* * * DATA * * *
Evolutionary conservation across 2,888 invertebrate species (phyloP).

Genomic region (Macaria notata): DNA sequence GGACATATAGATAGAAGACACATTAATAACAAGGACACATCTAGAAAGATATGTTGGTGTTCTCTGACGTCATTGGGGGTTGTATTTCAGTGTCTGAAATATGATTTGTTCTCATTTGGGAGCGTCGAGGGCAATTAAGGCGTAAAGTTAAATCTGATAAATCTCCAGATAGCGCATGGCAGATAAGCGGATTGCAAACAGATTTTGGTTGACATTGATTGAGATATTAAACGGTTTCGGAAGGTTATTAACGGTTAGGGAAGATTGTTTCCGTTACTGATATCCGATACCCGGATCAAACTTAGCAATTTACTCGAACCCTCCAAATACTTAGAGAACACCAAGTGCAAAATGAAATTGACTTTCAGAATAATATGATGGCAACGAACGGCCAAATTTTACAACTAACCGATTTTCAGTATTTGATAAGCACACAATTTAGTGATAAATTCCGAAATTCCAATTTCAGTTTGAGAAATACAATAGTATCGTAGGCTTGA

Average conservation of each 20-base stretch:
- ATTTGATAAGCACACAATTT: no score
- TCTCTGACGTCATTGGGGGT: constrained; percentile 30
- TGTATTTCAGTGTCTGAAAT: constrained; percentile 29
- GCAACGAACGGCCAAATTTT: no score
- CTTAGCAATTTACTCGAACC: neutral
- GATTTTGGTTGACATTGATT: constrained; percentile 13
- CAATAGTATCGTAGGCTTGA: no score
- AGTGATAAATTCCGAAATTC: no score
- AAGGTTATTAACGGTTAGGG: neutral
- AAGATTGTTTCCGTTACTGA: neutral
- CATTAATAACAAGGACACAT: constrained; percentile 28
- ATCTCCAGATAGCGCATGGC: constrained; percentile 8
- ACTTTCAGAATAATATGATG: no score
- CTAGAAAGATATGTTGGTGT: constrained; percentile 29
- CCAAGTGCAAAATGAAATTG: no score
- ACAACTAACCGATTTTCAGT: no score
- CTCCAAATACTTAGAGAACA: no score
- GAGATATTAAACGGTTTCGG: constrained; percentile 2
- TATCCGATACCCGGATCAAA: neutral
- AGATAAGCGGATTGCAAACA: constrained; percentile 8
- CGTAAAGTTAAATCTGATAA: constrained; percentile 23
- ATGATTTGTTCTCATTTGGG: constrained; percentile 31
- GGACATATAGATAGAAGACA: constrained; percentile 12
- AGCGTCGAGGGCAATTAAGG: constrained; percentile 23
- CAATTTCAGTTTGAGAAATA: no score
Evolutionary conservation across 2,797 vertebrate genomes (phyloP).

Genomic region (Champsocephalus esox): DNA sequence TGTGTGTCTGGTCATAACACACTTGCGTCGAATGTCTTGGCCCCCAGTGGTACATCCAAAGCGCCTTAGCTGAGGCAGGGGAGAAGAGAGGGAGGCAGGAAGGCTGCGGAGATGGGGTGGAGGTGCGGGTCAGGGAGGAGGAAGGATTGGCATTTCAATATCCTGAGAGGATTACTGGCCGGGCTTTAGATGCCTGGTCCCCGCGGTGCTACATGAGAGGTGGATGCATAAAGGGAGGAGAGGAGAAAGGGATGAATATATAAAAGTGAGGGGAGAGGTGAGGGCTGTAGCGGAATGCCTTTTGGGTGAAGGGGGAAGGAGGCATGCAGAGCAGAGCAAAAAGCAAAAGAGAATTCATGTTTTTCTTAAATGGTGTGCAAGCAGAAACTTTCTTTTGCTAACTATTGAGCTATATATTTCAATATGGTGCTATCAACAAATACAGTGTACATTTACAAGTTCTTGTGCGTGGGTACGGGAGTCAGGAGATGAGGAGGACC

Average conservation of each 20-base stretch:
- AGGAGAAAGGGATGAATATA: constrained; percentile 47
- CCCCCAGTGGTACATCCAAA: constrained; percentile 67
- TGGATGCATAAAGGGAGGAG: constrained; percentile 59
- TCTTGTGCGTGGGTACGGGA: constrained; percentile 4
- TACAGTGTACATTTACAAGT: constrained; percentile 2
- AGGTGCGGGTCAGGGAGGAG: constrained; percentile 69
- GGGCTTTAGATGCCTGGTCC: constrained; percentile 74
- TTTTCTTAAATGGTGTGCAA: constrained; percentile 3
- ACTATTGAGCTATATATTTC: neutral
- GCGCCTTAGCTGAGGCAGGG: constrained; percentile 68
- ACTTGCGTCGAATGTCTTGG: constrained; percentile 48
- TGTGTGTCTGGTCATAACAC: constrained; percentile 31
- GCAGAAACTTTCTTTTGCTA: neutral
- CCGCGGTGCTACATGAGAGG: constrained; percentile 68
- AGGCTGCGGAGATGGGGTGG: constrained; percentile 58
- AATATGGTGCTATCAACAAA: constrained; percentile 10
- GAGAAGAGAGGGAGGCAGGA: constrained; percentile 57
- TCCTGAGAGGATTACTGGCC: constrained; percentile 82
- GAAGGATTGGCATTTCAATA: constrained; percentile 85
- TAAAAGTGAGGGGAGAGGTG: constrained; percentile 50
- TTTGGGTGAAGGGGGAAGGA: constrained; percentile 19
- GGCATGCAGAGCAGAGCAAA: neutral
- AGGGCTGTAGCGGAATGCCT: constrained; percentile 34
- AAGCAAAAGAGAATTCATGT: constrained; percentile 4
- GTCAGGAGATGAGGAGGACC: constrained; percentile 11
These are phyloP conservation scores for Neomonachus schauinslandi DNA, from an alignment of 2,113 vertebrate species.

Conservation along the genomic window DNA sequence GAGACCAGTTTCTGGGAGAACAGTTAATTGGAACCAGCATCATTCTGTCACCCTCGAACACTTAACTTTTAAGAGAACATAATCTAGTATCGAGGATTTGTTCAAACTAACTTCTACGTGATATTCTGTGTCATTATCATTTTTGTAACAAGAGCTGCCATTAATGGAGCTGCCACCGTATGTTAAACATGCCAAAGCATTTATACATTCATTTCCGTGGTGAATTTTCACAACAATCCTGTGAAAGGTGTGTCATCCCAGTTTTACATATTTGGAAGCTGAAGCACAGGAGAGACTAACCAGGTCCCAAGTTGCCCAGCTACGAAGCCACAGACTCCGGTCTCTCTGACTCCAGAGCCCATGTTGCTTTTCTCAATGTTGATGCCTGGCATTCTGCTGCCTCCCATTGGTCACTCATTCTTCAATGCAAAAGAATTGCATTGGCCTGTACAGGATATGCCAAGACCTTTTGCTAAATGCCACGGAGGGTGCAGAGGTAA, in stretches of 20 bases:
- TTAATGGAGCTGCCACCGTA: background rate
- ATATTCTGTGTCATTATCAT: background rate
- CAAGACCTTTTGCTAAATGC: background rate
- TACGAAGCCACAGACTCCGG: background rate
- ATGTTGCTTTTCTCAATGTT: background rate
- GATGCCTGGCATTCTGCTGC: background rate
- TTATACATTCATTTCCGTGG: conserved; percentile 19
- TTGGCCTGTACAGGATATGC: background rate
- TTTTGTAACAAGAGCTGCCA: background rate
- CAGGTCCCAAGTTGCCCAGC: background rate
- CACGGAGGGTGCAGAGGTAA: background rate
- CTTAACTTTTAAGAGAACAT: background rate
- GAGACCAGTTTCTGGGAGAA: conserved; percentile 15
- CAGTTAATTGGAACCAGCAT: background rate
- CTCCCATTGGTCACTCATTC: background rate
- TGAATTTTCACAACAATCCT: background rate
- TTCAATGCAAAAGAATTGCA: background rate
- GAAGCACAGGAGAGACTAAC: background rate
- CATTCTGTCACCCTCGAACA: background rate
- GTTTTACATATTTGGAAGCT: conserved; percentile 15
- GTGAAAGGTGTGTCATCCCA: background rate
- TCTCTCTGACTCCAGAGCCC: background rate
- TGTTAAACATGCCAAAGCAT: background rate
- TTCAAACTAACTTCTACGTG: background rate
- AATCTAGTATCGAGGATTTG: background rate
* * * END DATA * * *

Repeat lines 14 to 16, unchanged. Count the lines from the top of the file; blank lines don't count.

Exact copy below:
- CATTAATAACAAGGACACAT: constrained; percentile 28
- ATCTCCAGATAGCGCATGGC: constrained; percentile 8
- ACTTTCAGAATAATATGATG: no score